Shareholders also are focused on ensuring that board members have the right expertise for a particular industry and are kept aware of mission critical risks that could impact the organization. Cyber risk has become such a significant topic for boards that directors and officers (D&O) liability insurance underwriters inquire about these matters and may even seek to confirm that cyber insurance is in place.

Evolving coverage needs

As organizations’ risks evolve, so do their insurance needs. Before the first insurance renewal as a public company, it is important to review existing policies with your insurance broker and determine whether sufficient coverage is in place, or if other changes are needed based on your evolving risk profile.

For example, depending on a company’s post-IPO market capitalization growth, additional policy limits may be warranted to protect against the potential impact of litigation. And, as companies expand their operations internationally, a program including foreign policies should be considered to protect the full reach of the organization. Further, depending on a company’s operations, there are a range of coverage extensions and enhancements to consider to match D&O coverage to a company’s risk profile.

The first public company renewal can be particularly complex as companies must explain to underwriters their growth, progress as a public company, and any changing circumstances. This may also be the time when companies decide to purchase additional coverage to address new risks, including other management liability lines such as employment practices liability, fiduciary liability, and cyber or crime policies.

A qualified insurance broker can help you understand whether your existing coverage portfolio is suitable for new risks and engage in customized coverage wording negotiations with underwriters.

Being prepared for your underwriting meeting is crucial and can materially impact the final program that is put in place. It is important to start preparations early and to be ready to answer underwriters’ questions, including any related to existing claims.

Especially in the first few years as a publicly traded company, regular communications with underwriters may be critical. Off-cycle underwriting meetings not only assist with relationship-building, but can help keep underwriters informed of changes in a company’s risk profile. Ongoing engagement with the insurance community, outside of the renewal process, can further differentiate companies from their peers and potentially lead to more favorable outcomes from a coverage and pricing standpoint.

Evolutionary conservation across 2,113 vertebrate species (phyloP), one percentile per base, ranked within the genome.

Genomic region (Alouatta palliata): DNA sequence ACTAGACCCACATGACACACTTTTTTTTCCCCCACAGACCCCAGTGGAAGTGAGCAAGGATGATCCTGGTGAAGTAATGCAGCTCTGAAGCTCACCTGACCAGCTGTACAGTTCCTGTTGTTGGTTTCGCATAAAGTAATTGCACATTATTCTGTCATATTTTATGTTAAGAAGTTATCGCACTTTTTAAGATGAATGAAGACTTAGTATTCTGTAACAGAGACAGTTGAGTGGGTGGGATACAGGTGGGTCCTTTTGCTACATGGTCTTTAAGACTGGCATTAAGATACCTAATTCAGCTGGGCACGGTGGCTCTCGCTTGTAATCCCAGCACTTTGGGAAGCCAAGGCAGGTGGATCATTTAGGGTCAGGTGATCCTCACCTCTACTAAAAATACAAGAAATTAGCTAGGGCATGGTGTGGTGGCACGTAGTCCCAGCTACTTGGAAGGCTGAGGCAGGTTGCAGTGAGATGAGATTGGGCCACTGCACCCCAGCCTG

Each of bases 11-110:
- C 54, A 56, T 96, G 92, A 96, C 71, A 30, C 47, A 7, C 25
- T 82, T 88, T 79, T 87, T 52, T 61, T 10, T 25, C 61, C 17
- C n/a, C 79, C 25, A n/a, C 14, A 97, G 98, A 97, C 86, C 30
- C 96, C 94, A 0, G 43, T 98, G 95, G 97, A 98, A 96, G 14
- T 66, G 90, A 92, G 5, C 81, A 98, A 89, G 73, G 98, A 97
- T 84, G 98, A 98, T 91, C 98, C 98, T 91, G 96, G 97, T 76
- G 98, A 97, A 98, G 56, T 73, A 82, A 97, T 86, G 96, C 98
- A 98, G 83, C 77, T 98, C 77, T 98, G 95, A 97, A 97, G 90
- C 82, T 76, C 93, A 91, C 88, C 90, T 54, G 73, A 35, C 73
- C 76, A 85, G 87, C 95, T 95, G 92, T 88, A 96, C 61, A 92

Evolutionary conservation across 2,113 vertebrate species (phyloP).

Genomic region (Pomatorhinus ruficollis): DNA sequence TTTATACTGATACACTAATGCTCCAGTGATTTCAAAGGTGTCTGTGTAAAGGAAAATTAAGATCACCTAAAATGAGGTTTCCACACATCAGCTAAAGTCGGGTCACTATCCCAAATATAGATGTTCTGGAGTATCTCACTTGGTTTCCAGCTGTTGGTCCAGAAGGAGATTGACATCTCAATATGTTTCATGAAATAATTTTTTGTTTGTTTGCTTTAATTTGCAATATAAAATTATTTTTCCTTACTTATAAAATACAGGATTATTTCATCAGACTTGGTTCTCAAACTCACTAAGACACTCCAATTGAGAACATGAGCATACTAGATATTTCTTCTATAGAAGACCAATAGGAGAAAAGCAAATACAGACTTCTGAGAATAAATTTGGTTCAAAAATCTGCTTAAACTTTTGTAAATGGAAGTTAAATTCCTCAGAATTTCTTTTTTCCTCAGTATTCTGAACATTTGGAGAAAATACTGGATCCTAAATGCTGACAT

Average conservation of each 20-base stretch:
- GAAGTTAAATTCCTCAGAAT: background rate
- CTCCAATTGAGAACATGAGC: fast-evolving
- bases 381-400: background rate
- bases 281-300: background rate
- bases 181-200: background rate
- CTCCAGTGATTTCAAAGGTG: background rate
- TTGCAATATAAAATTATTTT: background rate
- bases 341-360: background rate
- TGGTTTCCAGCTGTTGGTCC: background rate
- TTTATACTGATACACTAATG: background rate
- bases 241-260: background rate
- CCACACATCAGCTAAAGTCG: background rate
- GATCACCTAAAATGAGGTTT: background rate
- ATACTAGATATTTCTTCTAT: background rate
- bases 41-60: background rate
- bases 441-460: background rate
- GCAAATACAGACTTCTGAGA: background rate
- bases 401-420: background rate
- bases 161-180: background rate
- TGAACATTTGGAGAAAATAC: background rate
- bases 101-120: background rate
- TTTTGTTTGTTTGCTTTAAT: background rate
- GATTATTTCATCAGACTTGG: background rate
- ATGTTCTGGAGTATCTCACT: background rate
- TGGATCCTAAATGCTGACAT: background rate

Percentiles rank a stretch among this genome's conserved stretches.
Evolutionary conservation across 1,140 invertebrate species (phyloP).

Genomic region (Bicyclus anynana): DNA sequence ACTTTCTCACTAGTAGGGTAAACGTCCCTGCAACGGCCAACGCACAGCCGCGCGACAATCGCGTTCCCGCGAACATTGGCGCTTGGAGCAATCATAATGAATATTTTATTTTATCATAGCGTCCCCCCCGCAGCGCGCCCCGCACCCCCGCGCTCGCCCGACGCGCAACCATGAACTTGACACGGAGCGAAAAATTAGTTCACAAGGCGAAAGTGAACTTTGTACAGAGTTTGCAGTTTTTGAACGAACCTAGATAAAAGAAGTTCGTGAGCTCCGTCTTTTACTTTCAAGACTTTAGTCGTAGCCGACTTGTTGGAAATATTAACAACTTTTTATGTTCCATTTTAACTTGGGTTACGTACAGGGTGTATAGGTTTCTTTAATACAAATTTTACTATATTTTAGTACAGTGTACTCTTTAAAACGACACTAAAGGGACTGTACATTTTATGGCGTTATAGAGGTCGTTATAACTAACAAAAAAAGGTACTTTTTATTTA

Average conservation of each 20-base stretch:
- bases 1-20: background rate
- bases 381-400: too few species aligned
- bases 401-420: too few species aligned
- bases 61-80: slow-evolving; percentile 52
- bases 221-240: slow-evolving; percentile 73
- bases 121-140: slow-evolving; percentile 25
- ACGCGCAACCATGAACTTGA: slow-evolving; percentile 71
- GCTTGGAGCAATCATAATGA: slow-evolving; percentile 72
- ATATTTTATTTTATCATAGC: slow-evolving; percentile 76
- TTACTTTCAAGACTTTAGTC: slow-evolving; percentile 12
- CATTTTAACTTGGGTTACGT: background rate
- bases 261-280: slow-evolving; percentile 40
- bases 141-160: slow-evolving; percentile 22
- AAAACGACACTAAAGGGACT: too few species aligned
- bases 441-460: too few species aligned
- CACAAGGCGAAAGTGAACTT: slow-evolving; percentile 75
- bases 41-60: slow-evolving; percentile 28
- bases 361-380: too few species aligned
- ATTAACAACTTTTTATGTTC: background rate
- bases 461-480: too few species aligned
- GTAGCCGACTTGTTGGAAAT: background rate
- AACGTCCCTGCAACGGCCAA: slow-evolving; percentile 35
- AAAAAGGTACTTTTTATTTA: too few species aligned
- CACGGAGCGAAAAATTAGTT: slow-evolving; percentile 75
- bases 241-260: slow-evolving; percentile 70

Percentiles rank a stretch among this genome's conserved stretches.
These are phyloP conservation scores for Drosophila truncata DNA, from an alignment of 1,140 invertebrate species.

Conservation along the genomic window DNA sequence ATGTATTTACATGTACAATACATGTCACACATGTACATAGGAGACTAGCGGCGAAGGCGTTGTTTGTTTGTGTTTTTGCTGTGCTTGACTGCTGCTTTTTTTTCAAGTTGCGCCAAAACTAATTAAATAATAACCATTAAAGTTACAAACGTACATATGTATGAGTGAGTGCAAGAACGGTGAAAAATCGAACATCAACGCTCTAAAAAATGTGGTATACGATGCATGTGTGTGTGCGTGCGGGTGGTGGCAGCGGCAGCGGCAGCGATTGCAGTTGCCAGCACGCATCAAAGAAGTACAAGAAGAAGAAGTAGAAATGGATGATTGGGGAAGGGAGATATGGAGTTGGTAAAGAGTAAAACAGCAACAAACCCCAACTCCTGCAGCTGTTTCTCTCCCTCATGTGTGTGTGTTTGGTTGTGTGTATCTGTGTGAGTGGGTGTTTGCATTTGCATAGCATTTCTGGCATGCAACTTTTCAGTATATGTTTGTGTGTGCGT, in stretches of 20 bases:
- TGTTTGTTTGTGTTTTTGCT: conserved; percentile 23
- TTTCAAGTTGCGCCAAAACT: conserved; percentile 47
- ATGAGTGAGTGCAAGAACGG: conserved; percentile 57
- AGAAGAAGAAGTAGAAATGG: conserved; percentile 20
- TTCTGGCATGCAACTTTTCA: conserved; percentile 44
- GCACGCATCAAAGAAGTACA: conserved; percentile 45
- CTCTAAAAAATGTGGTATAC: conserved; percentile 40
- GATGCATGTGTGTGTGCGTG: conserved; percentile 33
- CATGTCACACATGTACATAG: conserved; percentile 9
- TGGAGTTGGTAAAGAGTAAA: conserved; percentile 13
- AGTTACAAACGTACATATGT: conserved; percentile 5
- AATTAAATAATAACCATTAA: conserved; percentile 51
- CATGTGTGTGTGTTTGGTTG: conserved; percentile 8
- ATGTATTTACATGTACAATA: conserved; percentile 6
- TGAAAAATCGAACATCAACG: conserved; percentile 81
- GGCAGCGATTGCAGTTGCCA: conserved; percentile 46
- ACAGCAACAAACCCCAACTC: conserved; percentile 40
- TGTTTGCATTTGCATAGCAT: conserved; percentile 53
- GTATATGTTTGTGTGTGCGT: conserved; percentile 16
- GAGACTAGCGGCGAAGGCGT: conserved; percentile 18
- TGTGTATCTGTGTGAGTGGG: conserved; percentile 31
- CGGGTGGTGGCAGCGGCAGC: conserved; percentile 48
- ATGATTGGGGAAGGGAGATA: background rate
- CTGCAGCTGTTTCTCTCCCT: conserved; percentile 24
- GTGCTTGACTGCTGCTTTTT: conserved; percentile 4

Further, companies that are engaging in transactions, expanding operations, or offering new products may require changes to their insurance program. These should be addressed immediately rather than waiting until a renewal, making off-cycle discussions with insurers critical.

Protecting your people

Attracting leadership talent in the C-Suite and board-level is crucial for a public company. As companies settle into their publicly traded position, their insurance programs should provide the right protection and comfort level to prospective and current executives. This allows individuals to discharge their duties effectively, with confidence that their personal assets are not threatened.

While a traditional D&O policy with a shared limit of liability may protect both the company and its directors and officers, the limits could be exhausted from a single large claim. Most businesses opt for dedicated Side-A coverage with separate limits for individual directors and officers, specifically to address the critical issue of protecting individuals’ personal assets. Side-A coverage has dedicated limits that cannot be depleted by claims against the company. And, there is no retention applicable if Side-A coverage is triggered, which prevents an insured individual from paying out of pocket if a company cannot — or will not — indemnify them against a covered loss.

To support coverage decisions on limits and structure, companies should consider a wide range of data analytics, including benchmarking of peer company limits and purchasing decisions, detailed claims trends, and a customized analysis of potential exposure to all forms of securities litigation. These analytics are indispensable when building the most suitable program with the appropriate limits for your risks.

Finally, in light of the recent Delaware law allowing captives to provide Side A D&O insurance, companies should explore whether alternative risk funding approaches may make sense either now or in the future.

You’ve gone public, now what?

The journey from a private to public company is one of increased challenges, with multiple risks and evolving coverage needs to consider. Let us help you explore what’s possible.